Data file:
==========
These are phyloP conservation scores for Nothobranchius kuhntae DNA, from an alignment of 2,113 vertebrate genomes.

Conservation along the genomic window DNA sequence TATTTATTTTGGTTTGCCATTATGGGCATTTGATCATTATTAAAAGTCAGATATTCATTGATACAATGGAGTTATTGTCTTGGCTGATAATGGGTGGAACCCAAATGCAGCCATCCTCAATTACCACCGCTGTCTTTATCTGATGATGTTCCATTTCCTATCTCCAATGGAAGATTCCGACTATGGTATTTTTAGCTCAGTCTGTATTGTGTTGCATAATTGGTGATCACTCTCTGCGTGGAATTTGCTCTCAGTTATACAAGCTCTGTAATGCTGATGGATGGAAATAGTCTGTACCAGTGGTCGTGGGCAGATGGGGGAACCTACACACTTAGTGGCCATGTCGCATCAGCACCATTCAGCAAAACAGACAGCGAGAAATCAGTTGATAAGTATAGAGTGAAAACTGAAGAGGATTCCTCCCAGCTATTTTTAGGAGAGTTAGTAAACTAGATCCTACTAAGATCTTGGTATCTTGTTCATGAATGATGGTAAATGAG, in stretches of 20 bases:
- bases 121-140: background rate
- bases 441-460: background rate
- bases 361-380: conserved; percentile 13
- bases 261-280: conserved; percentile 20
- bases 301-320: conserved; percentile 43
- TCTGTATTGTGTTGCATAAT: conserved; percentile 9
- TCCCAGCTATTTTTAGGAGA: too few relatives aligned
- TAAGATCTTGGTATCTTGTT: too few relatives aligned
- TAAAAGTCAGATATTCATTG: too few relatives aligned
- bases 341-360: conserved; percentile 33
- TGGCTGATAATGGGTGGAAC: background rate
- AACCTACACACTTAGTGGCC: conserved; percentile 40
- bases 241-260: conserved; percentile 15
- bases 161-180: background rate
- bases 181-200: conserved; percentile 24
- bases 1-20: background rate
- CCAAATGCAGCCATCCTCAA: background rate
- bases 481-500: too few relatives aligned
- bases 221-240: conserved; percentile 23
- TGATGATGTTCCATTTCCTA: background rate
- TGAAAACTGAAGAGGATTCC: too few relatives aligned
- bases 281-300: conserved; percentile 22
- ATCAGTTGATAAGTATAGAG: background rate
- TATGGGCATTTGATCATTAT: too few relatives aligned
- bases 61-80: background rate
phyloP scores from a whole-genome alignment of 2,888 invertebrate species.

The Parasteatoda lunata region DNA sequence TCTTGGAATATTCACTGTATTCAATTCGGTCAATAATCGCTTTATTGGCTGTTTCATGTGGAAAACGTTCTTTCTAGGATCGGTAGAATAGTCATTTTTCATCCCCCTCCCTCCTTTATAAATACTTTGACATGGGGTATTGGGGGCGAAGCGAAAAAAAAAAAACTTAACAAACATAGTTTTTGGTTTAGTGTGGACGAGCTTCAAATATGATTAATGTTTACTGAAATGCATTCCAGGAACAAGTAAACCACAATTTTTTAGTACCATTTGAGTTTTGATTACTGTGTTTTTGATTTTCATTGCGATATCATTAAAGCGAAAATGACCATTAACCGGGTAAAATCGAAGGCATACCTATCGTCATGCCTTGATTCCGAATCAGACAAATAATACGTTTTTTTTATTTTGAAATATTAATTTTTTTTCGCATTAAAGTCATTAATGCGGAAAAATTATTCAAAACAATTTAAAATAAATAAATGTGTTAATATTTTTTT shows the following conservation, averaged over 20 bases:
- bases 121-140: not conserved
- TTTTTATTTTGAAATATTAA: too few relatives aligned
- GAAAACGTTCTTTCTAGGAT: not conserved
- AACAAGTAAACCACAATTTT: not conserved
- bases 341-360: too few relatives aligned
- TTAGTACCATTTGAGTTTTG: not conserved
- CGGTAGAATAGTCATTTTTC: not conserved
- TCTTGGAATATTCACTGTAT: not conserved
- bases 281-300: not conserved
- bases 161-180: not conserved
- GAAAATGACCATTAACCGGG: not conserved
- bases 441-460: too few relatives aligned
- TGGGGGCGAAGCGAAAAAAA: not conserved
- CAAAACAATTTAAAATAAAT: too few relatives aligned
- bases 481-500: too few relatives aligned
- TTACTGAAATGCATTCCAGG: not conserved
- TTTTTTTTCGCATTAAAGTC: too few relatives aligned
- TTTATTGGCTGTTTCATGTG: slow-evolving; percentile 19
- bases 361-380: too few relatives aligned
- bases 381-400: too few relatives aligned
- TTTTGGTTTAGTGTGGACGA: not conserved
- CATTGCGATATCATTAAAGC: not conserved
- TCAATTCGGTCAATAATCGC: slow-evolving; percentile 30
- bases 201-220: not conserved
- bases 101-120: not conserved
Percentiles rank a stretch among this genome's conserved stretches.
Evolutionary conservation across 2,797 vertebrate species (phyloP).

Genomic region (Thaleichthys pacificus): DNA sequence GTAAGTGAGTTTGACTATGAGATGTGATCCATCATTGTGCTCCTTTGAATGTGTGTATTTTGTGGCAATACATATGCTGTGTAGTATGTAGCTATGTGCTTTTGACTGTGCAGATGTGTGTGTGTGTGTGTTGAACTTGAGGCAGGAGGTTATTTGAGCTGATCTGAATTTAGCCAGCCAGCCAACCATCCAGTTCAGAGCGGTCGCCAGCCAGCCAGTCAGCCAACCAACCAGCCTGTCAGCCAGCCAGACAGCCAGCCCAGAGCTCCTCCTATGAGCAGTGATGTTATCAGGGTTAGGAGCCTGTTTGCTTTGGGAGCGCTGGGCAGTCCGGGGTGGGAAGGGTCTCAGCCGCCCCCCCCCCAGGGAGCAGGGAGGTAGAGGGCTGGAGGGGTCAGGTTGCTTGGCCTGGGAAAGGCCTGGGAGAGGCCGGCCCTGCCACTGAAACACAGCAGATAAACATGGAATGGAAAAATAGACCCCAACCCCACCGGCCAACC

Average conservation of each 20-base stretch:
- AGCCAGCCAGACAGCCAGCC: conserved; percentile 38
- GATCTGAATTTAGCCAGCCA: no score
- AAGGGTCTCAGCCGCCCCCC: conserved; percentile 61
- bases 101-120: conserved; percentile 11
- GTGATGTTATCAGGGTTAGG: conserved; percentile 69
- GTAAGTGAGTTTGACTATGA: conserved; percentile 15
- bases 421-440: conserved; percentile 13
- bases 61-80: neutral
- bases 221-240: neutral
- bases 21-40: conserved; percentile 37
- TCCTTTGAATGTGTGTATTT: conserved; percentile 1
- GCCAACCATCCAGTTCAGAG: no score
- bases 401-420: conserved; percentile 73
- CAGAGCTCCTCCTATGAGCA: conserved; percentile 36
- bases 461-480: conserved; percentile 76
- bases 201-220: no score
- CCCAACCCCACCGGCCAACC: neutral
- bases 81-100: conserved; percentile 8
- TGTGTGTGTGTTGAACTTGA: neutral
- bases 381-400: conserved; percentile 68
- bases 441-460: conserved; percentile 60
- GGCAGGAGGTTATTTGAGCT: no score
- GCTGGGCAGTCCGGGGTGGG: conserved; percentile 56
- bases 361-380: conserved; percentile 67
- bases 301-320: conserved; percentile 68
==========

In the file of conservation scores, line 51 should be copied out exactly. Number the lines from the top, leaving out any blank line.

- CATTGCGATATCATTAAAGC: not conserved